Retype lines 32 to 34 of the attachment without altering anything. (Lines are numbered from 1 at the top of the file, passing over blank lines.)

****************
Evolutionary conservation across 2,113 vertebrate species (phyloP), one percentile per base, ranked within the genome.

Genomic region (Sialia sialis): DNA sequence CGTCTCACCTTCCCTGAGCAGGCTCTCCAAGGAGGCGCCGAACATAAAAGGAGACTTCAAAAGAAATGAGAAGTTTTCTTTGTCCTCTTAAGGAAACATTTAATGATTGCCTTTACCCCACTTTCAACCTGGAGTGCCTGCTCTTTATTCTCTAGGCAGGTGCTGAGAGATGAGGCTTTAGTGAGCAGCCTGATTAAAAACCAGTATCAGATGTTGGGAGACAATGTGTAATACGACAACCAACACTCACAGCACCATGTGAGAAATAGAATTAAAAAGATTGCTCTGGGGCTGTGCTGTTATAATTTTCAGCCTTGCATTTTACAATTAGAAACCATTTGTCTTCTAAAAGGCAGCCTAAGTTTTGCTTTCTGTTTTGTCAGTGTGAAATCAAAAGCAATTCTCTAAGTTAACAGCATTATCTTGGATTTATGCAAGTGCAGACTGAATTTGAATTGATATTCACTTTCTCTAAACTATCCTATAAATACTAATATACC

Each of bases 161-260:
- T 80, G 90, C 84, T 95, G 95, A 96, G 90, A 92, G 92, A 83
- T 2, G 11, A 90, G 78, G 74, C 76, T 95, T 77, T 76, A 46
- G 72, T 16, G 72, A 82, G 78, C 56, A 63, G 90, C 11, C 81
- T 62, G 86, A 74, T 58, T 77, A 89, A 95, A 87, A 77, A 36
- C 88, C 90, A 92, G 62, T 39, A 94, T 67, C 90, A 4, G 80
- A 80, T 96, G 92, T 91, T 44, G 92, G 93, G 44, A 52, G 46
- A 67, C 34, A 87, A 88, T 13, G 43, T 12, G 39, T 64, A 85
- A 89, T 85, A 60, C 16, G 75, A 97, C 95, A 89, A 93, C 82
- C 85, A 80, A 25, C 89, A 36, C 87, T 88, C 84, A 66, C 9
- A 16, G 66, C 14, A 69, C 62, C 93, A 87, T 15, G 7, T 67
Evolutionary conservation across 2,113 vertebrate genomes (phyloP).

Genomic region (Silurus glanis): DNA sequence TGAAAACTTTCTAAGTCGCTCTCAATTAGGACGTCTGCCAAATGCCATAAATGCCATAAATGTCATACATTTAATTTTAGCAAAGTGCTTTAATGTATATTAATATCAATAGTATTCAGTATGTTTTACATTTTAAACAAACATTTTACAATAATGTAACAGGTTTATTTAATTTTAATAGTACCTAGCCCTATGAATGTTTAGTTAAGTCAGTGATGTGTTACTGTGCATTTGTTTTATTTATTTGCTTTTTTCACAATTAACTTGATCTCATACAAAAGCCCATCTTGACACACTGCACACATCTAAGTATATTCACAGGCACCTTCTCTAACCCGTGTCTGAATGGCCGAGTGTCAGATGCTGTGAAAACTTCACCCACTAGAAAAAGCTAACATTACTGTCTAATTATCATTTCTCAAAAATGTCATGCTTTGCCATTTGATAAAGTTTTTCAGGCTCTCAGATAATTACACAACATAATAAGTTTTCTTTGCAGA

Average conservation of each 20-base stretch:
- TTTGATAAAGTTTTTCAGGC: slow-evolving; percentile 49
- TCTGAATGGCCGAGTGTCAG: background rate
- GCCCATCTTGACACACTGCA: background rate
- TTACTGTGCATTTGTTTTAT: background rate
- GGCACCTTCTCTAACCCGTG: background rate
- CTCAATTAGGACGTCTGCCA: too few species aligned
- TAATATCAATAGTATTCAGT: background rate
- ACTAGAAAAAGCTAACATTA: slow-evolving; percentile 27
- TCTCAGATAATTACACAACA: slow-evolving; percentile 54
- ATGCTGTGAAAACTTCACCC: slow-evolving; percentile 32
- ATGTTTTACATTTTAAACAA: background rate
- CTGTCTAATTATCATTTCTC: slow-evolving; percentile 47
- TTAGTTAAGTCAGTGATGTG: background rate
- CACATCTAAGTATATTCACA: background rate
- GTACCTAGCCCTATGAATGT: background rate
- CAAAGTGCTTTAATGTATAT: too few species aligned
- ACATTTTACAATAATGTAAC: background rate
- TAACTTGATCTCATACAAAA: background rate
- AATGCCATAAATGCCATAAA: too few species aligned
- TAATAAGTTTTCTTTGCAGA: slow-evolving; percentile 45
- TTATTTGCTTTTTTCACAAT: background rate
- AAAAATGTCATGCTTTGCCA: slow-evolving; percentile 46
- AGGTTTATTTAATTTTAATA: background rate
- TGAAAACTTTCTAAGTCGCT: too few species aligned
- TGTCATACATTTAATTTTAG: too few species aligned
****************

- CAAAGTGCTTTAATGTATAT: too few species aligned
- ACATTTTACAATAATGTAAC: background rate
- TAACTTGATCTCATACAAAA: background rate